to justice. Thc gre < majorit/} of
'them will be forced to ud.Sit, if they
arc candid and truthful, that they
themselves have done little or noth
ing j and arc doing lill it; or nothing,
in any practical way, to an est the
spread of this dry-rot of official im
morality which has already made
such fearful headway. f *
It is not simply desirable, it is su
premely nccessaiy, that the country
be got out of this way us Boon as
possible. But it never can be got
out of it unless tho people arc thor
oughly awakened to the fact and
danger. That is what all American
newspapers worthy tho mane, of
whatever politics, have been trying
to do. They have used the proper
and only means to that end The
deplorable thing is, not that they
should talk so much about corrup
tion, but that there should be so much
corruption for them to talk about.
To quarrel willi them for their fidelity
in thc discharge of a most unpleas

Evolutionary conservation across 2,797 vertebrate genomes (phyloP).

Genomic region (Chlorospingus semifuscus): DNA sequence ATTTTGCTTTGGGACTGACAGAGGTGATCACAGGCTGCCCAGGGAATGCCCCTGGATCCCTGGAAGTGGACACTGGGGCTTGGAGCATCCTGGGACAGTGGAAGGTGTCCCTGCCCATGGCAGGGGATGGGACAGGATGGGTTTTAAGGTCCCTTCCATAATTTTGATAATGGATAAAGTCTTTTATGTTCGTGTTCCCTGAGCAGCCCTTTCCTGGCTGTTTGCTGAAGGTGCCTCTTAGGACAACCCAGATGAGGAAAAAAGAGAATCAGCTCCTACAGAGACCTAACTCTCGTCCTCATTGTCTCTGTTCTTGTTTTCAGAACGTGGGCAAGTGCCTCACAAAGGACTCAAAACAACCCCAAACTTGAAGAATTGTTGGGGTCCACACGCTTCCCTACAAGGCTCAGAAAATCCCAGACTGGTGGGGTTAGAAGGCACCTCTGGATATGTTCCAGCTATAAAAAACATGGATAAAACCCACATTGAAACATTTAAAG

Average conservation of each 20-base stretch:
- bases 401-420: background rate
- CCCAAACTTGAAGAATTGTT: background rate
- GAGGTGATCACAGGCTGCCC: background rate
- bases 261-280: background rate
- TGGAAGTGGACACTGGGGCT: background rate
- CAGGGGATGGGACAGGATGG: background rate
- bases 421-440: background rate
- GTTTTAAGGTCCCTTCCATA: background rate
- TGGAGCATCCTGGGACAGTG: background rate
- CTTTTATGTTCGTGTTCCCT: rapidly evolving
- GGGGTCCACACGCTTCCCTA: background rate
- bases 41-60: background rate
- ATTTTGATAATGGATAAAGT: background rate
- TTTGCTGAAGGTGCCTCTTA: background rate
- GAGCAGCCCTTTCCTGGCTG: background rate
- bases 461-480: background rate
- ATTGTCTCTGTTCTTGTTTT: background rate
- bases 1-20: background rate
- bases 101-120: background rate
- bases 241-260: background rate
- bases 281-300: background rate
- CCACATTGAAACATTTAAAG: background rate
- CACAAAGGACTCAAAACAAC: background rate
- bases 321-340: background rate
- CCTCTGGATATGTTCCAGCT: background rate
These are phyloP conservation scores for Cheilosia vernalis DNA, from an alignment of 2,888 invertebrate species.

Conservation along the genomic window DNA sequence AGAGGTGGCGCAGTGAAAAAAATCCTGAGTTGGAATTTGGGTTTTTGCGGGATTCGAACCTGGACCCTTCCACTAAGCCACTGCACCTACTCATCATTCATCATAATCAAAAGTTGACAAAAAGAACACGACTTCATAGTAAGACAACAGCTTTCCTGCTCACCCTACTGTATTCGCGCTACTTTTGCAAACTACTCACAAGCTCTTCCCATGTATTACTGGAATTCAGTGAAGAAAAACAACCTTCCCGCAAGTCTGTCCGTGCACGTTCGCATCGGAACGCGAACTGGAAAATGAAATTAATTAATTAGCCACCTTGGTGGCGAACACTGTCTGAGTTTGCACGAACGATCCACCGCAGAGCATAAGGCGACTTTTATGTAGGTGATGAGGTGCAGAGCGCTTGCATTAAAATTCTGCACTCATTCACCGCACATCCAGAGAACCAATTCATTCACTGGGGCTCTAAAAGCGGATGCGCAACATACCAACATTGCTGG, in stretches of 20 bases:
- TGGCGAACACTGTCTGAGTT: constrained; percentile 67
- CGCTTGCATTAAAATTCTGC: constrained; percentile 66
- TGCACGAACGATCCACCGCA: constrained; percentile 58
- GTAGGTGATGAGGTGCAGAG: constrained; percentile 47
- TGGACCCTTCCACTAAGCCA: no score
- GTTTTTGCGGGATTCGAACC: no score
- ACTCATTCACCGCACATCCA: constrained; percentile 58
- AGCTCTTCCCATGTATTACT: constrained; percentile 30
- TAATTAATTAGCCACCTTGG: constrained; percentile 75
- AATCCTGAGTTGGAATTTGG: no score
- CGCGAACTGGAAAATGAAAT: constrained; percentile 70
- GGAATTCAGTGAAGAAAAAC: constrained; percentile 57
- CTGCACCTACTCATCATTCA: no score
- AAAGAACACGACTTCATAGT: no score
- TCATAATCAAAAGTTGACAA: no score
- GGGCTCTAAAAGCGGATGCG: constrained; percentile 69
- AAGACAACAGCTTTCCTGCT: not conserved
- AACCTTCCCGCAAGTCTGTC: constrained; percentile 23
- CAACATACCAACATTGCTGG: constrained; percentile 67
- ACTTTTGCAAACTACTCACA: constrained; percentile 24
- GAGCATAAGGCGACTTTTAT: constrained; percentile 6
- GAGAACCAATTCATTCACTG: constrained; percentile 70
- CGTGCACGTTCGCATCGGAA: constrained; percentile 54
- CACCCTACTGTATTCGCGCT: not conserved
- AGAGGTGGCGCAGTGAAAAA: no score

ant but most urgently necessary pub
lic duty is as sensible as it would be
for thc patient and friends to hold
thc physician responsible for the dis
That newspapers mako mistakes,
that they do not discriminate with
sufficient care, that they now and
then co m in injustice-} is undoubted'
ly true. That respectable newspa
pers purposely and with malice com
mit injustice, is not Imo. In thc
nature of things, mistakes are inev
itable. Tho newspaper cannot de
vote years to tho accumulation and
analysis of evidence. It has to take
the facts at hand, and make up its
best judgment from them, honestly
and intelligently, lt may be misled.
This is the risk which it takes, and
has to take. T?o law courts are
open to the aggrieved ; sois thc court
of p'ublic opinion. But times like
these demand., a robust journalism
tuhich does not shrink- from needful
risks, and which fa too intent upon
discharging its duty to this public to be
forever thinking of the ppsfible conse
quences lo itself. The work in hand
is one of tremendous magnitude and J
diflleulty ; the workmen are few in i
proportion ; and there is a certain ur- (
gc ney in the premises to which much i